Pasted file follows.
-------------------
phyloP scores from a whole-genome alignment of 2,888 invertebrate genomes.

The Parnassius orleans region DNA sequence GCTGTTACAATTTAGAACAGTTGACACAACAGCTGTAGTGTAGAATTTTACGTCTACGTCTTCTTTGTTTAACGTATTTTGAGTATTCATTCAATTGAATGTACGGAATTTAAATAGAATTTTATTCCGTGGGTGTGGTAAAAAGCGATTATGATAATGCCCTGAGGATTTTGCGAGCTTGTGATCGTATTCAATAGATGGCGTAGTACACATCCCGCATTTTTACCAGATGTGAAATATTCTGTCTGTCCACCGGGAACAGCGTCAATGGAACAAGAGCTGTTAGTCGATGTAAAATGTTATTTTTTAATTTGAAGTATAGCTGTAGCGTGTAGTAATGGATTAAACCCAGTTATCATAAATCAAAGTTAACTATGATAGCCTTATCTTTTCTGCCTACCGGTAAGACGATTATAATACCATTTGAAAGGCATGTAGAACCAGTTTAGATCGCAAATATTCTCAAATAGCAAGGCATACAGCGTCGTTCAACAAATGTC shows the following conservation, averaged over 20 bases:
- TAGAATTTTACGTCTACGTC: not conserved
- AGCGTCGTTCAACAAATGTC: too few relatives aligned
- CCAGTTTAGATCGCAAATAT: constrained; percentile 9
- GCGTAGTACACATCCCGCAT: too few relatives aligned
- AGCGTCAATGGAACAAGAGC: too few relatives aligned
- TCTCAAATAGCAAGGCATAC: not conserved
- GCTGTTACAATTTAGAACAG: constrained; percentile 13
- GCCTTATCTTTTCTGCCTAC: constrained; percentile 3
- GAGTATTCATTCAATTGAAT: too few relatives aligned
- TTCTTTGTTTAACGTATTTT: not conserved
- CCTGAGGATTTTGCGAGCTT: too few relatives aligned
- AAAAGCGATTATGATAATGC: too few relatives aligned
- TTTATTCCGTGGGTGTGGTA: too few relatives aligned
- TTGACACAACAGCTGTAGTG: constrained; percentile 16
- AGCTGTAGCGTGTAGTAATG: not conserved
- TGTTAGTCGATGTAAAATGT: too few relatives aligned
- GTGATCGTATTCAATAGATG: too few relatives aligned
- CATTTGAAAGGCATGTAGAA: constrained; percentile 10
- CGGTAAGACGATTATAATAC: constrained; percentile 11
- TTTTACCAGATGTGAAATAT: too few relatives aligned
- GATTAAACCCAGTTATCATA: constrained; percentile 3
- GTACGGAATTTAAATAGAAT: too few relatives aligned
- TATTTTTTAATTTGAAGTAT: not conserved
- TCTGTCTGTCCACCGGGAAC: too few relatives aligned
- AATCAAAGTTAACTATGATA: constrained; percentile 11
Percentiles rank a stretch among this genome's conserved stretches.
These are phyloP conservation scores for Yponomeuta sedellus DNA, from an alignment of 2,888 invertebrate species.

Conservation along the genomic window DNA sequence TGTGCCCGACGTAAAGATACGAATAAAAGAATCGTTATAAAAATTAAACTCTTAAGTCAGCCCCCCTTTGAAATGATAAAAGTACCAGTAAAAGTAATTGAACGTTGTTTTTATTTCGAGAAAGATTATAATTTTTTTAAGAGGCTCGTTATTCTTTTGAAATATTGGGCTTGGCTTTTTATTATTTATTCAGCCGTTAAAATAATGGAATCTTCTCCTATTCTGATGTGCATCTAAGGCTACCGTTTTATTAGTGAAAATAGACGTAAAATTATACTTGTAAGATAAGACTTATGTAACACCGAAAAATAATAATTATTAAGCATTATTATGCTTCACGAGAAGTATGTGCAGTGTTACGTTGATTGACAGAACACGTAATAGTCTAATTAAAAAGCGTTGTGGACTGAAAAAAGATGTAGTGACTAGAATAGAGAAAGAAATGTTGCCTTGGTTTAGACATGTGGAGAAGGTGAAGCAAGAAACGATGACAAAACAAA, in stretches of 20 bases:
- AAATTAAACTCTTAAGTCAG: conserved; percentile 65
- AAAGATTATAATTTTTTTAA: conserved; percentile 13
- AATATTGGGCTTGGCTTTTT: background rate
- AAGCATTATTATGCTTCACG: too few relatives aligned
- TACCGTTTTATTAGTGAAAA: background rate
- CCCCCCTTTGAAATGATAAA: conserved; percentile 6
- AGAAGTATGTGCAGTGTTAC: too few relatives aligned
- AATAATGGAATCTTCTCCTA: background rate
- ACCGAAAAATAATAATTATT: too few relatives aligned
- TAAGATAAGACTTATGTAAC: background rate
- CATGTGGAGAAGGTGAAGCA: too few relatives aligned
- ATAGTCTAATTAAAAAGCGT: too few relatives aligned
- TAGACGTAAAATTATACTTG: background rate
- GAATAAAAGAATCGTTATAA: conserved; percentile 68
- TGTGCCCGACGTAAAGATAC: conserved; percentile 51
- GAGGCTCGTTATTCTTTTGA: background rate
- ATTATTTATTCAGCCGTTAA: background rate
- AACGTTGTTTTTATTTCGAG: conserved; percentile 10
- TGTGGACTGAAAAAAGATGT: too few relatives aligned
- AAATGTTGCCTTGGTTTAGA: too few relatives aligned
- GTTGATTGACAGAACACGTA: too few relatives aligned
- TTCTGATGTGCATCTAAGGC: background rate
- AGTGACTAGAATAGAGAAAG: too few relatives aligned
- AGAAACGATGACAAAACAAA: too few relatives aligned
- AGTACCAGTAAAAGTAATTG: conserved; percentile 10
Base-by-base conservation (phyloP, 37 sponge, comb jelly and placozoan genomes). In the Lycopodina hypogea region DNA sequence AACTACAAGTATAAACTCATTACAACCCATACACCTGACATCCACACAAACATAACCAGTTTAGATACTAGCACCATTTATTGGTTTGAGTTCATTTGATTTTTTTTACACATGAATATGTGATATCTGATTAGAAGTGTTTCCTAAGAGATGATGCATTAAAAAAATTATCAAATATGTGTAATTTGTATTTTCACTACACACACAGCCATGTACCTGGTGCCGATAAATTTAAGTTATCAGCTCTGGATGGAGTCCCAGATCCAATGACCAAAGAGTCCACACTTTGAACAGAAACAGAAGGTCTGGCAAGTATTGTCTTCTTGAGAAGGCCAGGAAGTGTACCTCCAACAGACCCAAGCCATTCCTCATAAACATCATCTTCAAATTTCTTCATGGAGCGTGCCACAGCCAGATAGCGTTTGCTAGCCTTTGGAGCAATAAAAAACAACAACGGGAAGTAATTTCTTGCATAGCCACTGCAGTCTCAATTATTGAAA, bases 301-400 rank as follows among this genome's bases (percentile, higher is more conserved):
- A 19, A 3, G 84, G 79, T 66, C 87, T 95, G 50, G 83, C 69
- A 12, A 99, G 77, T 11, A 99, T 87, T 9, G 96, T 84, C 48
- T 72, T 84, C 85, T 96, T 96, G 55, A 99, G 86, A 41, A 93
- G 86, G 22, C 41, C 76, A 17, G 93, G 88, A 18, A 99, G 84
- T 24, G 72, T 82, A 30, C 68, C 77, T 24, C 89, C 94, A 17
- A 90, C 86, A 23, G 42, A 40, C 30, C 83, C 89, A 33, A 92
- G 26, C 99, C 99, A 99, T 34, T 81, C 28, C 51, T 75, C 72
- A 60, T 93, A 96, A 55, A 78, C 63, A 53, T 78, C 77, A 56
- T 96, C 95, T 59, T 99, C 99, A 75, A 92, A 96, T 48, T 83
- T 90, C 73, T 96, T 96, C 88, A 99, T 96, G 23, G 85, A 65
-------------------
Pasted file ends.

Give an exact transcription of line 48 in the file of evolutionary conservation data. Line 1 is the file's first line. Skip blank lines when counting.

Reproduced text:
- AACGTTGTTTTTATTTCGAG: conserved; percentile 10